U.S. Pat. No. 5,794,362 discloses an athletic boot whose size can be adjusted. The boot has a molded construction, with a shell base on which a heel portion is adjusted at the rear, and a flexible tongue is adjusted towards the front. A collar is journalled about the heel portion. The adjustment mechanism is completed with straps made of a thermoplastic material that surround the instep in order to adjust its volume. Such a boot is essentially constituted of a rigid shell and has the same disadvantages as those cited in U.S. Pat. No. 5,794,362 in which an inner liner is inserted. The proposed liner is equipped with slits arranged in appropriate areas, such as at the heel and in a frontal longitudinal position, so as to be able to accept variations in the size and volume of the shell. However, this adjustment is achieved at the expense of an adequate enveloping of the foot, and at the expense of comfort.
European Patent Application No. 878 141 A1 filed by the Applicant is related to a multi-sized boot which has a first part forming a cradle for heel retention that is extended by a sole, and a second part forming a more flexible vamp and having a plantar support. The first and second parts are adjusted along a relative, pre-determined longitudinal position and are connected via fixed connecting means. This type of solution is interesting but does not resolve the problem of adjusting the length of a child's skating boot, which includes the padding portion surrounding the foot.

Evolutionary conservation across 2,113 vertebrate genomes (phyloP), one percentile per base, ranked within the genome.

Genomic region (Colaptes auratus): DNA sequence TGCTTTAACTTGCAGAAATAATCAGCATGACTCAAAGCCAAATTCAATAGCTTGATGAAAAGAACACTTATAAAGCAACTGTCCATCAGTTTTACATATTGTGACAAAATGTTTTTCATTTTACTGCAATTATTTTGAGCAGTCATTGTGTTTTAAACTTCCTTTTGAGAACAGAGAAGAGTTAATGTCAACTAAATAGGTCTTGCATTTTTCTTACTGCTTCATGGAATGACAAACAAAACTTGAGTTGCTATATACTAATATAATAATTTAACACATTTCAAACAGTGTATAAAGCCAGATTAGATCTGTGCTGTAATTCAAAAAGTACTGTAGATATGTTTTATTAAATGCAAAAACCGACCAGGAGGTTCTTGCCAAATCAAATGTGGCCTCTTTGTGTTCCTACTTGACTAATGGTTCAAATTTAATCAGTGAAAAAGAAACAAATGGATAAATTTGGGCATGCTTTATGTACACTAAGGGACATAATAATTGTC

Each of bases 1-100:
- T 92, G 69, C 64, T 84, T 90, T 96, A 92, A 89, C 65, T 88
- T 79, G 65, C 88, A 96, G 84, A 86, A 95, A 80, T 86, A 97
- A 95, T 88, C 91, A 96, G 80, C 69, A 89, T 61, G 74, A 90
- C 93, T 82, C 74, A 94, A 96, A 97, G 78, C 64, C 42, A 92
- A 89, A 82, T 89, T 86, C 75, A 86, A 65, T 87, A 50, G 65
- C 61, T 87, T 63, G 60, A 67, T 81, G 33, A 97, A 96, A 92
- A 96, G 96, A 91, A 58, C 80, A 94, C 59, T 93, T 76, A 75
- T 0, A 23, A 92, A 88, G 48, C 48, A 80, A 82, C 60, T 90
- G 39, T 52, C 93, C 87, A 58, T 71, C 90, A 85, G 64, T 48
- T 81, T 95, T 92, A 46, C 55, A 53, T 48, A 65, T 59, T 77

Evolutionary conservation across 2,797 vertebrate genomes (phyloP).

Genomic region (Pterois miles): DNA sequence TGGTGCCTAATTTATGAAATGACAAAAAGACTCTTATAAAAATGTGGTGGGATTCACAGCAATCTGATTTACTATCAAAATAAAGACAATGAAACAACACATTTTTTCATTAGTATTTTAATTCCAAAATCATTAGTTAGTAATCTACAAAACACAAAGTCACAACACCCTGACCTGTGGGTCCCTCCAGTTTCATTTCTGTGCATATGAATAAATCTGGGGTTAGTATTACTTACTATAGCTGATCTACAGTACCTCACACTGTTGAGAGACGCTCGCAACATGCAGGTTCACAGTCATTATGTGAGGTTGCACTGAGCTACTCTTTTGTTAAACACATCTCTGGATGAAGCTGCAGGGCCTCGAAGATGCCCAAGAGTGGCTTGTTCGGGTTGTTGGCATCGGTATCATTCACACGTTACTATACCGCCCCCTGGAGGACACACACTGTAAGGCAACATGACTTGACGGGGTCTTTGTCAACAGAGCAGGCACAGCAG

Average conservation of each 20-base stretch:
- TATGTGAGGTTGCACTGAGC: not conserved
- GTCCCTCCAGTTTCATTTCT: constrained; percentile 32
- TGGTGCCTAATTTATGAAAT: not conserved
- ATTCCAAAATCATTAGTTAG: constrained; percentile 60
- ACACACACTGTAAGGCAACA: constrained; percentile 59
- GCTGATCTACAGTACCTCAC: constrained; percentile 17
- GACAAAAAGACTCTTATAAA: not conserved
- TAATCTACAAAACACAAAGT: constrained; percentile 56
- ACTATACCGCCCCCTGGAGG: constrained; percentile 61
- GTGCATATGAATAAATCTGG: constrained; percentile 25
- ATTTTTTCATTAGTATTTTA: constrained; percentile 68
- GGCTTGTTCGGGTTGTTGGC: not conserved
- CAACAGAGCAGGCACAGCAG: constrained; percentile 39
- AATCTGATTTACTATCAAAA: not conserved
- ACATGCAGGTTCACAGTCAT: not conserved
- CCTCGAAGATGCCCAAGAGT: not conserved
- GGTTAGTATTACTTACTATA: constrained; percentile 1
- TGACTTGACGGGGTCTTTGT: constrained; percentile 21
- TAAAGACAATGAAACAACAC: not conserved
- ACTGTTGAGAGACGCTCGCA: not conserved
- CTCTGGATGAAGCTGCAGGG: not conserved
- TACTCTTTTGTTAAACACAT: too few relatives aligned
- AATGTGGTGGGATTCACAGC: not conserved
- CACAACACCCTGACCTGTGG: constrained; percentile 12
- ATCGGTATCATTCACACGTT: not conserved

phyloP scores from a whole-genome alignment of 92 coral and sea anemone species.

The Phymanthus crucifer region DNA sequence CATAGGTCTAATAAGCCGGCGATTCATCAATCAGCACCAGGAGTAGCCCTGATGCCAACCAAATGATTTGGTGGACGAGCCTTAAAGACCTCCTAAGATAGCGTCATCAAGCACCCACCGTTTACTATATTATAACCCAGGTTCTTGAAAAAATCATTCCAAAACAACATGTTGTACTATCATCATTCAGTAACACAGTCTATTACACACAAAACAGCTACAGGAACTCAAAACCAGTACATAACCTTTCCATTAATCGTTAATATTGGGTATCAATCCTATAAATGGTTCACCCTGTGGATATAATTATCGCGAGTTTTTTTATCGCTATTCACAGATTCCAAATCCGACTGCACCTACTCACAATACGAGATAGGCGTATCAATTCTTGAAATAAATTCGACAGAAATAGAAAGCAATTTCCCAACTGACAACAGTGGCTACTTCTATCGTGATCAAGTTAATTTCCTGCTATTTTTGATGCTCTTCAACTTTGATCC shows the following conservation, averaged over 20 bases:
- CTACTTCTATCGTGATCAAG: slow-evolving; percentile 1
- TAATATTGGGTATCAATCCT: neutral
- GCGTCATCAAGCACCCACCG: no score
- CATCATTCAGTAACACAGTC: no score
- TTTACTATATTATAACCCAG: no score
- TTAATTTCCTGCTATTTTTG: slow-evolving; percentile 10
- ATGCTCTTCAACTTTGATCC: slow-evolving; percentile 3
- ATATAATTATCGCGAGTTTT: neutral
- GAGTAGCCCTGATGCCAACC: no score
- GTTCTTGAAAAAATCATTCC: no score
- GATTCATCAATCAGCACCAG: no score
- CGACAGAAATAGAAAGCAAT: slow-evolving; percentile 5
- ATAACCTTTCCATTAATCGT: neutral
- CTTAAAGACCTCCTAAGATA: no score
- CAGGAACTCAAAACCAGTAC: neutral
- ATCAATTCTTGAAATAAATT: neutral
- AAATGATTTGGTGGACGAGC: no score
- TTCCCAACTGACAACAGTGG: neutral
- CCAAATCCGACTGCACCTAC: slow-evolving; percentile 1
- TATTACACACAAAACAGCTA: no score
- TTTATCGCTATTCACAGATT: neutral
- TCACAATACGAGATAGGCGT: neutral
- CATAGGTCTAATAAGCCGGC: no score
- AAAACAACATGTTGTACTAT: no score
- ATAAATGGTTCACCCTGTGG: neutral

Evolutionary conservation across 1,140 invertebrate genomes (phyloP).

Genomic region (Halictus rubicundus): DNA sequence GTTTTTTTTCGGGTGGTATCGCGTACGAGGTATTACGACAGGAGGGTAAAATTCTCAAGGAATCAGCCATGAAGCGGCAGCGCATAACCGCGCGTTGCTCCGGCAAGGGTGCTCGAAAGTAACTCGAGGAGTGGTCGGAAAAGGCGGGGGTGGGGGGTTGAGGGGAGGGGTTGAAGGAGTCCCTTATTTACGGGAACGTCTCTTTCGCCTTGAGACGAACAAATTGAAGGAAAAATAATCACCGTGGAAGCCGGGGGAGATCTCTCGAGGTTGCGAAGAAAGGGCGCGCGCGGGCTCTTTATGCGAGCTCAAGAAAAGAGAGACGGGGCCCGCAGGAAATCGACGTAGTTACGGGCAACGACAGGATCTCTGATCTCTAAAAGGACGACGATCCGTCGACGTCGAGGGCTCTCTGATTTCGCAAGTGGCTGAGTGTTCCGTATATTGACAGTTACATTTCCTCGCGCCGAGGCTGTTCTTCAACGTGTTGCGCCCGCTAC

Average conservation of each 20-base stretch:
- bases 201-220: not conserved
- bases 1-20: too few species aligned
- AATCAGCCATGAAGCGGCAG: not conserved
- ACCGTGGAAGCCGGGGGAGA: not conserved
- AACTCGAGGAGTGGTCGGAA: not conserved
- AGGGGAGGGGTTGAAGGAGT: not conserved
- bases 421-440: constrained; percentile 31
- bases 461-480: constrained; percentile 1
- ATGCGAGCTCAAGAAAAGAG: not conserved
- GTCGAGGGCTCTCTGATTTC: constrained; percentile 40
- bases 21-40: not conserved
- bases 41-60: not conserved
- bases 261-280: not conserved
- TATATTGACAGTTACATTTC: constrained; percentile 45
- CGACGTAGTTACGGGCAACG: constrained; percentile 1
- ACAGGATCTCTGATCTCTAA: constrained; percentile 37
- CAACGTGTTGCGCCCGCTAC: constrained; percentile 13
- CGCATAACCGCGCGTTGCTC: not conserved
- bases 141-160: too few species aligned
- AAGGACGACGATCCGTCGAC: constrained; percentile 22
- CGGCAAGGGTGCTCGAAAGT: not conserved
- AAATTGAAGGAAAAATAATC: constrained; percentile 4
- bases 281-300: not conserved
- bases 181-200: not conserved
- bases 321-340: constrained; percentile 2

U.S. Patent No. 5,842,293 is also related to a skate whose size can be adjusted. The skate has a boot made of two rigid plastic parts; a vamp portion equipped with lateral slots and a collar portion equipped with lateral buttons adapted to cooperate with the lateral slots. The parts are also equipped with serrated straps whose function is to adjust the width of each part individually, as well as to position the two parts relative to one another. Such a construction is fairly rudimentary and does not enable a very precise adjustment in volume. In addition, there is no mention of how the liner is adapted to the modification in volume of the two relatively rigid parts of the boot. It does not appear that this type of construction would guarantee comfort.
It is an object of the this invention to solve the aforementioned problems. In particular, the invention proposes a boot that is adaptable to a variety of sizes and foot morphologies, while ensuring uniform enveloping and the same degree of comfort, regardless of how long an adjustment was made.
In order to achieve this as well as other objects, the inventive process envisioned the design of a flexible upper, including padding, constituted of two especially configured, detachably assembled parts, so as to promote an adjustment relative to the enveloping of the foot without risking any discomfort, creases, uncovered areas, etc.
More specifically, the invention is related to a skating boot, that can be adapted on a chassis, the chassis having: